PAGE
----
By Tonja Talley
Metal struck metal as the jail cell door slammed behind Amy. The echo thundered through cellblock H. Amy cringed. The other prisoners’ piercing stares, the angry comments, and the smells were harrowing.
Caught in Satan’s stronghold, Amy embezzled money from her employer over a three-year period in a desperate attempt to relieve her family’s financial struggles.
On February 27, 2009, Amy’s boss discovered the embezzlement. Amy overheard him telling the person on the phone not to do anything yet. Amy knew she was heading to jail. She ran.
It wasn’t yet 5:00 a.m. when Amy sensed a spiritual conflict raging within her. “You can’t have her,” a voice seemed to say. “I have great plans for her.”
Hiding out in a motel, Amy opened her drugged eyes slightly to witness the trashed aftermath of her attempted suicide: an empty alcohol bottle on the nightstand, a bag she intended to use for suffocation lying near her pillow (how it came off, Amy doesn’t remember), and an empty bottle of sleeping pills resting near its cap between the sheets and bedspread.
She woke riled and violently ill, as her body purged the digested toxins. Amy vowed to kill herself rather than go to jail. “I didn’t care. I just wanted to die, even if it meant living in Hell for eternity.”
Contemplating other ways to end her life, Amy turned on the television for a few minutes of distraction. Hosting her show, Martha Stewart talked about happiness. Intrigued, Amy continued to watch the show. Strength began to replace fear. The show gave hope of a better life, even if it meant jail time.
Gently pulling the curtain aside, Amy gazed out the window. “Oh, help me out of this mess,” she silently prayed. Slowly releasing the curtain, Amy stood, and with renewed hope, left the motel to walk into an unknown future.
Plans of Hope
While in jail, Amy guardedly befriended Chris. Their friendship began over card games and led to conversations within a Bible study and prayer group. Using Scripture, Chris introduced the women in the study to principles of godly living.
Amy had learned about God during her days in parochial school, but she had always relied on her own wisdom—until she met Chaplain Deb. In a one-on-one session the chaplain brought Jeremiah 29:11 to Amy’s attention: “’For I know the plans I have for you,’ declares the Lord, ‘plans to prosper you and not to harm you, plans to give you hope and a future.’”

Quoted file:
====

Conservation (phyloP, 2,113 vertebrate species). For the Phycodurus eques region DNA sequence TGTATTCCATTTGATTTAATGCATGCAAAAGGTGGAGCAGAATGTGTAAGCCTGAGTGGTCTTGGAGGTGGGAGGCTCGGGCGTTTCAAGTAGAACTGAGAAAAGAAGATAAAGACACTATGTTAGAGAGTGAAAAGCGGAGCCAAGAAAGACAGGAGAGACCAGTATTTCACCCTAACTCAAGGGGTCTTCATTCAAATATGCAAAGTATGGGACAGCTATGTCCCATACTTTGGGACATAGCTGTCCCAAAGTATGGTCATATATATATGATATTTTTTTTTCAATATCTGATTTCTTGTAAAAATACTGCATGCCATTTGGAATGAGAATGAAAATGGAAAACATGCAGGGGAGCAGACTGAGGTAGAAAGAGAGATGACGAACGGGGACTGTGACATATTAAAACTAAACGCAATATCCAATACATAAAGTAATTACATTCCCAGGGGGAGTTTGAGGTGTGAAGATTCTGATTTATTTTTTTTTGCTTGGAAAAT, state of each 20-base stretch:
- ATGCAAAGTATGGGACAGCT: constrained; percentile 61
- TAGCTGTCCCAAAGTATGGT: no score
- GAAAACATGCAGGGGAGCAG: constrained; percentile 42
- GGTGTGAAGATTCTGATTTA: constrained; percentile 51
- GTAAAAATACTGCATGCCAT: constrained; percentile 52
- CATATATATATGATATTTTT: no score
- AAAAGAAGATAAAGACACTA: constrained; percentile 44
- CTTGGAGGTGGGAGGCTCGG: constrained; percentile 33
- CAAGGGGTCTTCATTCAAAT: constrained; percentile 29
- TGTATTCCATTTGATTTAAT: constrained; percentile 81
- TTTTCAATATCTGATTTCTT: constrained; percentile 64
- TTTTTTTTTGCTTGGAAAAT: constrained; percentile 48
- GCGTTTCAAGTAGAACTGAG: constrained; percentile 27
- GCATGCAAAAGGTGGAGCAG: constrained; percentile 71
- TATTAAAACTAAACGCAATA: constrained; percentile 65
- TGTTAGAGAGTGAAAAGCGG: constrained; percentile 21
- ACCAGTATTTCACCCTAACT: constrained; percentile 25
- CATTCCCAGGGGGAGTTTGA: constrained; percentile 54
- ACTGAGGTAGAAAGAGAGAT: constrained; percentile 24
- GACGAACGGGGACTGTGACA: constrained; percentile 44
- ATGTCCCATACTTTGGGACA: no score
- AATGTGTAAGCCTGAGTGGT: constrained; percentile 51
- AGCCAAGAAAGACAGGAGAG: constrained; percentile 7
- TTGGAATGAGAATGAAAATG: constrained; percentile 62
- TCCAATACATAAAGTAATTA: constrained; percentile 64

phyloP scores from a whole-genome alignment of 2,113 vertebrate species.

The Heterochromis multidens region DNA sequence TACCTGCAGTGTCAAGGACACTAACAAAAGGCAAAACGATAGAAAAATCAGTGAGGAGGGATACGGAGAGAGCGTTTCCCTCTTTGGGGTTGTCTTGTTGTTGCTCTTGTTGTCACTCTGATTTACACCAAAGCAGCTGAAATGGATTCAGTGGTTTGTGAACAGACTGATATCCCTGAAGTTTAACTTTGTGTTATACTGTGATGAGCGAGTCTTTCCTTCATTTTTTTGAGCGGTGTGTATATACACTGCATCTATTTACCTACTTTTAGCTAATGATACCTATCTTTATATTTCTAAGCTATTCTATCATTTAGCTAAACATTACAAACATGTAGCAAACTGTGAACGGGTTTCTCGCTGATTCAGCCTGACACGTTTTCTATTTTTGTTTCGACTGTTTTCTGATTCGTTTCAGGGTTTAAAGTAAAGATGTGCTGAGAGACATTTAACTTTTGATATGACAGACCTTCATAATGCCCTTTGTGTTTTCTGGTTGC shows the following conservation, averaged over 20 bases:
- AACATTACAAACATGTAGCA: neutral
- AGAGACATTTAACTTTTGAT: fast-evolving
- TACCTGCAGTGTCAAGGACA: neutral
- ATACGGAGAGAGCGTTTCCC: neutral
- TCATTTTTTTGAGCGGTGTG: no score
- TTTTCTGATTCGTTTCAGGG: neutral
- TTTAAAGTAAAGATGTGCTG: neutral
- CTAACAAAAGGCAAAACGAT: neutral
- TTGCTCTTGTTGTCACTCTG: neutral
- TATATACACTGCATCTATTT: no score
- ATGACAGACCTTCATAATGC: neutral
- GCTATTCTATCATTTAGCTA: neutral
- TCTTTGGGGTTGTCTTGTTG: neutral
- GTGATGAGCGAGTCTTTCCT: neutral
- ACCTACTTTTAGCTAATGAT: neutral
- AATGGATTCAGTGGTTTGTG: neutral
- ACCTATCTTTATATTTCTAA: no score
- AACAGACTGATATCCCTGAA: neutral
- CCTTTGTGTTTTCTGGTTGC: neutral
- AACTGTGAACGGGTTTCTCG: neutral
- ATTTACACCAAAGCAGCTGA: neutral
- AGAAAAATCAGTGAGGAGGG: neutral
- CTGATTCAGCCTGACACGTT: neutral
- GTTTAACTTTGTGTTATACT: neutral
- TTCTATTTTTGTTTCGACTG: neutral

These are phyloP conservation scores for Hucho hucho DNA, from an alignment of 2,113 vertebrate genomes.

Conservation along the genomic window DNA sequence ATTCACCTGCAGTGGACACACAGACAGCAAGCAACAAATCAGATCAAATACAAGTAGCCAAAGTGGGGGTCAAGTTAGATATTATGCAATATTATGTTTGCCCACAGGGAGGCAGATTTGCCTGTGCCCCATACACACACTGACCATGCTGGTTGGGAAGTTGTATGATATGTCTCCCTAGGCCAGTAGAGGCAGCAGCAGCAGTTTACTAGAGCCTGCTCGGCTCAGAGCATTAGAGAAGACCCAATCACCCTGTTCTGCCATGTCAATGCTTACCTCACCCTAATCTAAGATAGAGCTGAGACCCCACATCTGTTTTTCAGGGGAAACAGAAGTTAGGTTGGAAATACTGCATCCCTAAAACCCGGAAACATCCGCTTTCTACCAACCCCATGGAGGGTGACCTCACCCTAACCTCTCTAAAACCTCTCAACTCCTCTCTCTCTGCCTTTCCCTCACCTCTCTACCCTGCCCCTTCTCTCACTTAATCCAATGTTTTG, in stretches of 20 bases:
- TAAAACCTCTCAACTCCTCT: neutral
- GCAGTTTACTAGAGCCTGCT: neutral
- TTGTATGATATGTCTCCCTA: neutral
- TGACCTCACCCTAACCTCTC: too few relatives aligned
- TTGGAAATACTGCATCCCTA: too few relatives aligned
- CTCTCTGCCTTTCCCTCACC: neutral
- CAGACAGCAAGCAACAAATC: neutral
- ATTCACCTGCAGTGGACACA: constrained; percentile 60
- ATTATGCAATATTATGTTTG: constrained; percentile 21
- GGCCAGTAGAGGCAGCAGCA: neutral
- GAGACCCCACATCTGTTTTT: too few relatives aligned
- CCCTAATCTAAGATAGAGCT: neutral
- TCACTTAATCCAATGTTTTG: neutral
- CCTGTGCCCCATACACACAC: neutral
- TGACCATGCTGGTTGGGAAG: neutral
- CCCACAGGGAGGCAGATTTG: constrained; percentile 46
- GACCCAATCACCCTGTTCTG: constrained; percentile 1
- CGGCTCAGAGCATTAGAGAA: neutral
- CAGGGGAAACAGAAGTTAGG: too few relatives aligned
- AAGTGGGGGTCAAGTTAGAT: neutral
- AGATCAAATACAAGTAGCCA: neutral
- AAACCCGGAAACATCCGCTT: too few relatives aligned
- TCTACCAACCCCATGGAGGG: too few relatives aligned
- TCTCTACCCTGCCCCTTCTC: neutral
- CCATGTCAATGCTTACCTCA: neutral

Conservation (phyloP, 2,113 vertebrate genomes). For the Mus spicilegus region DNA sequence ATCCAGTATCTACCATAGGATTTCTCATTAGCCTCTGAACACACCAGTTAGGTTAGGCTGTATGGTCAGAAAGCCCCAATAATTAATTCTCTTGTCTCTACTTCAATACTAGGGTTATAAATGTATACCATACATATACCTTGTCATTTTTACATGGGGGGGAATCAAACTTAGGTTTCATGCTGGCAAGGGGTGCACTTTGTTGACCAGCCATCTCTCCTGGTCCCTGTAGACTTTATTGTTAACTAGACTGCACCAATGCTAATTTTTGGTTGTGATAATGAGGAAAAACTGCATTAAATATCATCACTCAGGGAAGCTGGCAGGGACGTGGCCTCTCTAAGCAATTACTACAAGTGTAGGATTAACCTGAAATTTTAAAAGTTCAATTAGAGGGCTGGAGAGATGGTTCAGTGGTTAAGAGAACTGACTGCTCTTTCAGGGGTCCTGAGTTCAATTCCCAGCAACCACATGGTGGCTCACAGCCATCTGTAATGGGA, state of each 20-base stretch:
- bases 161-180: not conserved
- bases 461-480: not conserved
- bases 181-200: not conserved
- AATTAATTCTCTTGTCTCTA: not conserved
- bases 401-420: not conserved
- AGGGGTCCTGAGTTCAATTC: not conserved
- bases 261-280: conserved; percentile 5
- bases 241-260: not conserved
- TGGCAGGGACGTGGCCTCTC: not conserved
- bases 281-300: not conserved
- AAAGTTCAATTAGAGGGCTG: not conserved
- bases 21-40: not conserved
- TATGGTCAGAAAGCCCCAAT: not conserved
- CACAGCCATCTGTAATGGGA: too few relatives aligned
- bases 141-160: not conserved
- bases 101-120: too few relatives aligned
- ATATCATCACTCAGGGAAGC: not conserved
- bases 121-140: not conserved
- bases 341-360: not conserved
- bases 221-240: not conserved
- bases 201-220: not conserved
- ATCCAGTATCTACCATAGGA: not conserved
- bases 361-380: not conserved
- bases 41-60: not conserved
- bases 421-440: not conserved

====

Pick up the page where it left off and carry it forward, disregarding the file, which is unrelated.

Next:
Amy recognized the verse as the one that had come to her mind the night of her attempted suicide. She looked heavenward and said, “Thank you.” At that moment, Amy knew her attitude and life would become new. She put the past behind her. God opened Amy’s eyes to 2 Corinthians 7:10: “Godly sorrow brings repentance” (NIV, 1984). For a long time she “had cherished sin in [her] heart” (Psalm 66:18). She prayed, “Oh, Father, you have changed me with your love and clothed me with armor to fight off Satan. But I still cherish sin in my heart. Lord, please let me relinquish my sin completely to you. I ask for your forgiveness. Amen.”
The more Chaplain Deb taught Amy, the more Amy wanted to absorb. “On many occasions I sat on my bunk reading my Bible and praying, and I sensed love and contentment inside. I know it sounds weird to feel serenity in a prison, but I did. Christ knew my heart even when words in prayer often turned to tears. Christ interceded for me to let God know what I needed.”
Before her second parole hearing, Amy prayed, “Dear Father, my second hearing is coming up. I so want to be with my family. I miss them. Help it go well. Amen.”
Uncuffed, Amy and her family were permitted to embrace one another and speak freely. Twenty minutes later, Amy headed into the courtroom only to return to jail. The lawyers couldn’t agree on terms and the family couldn’t afford the lowered bond.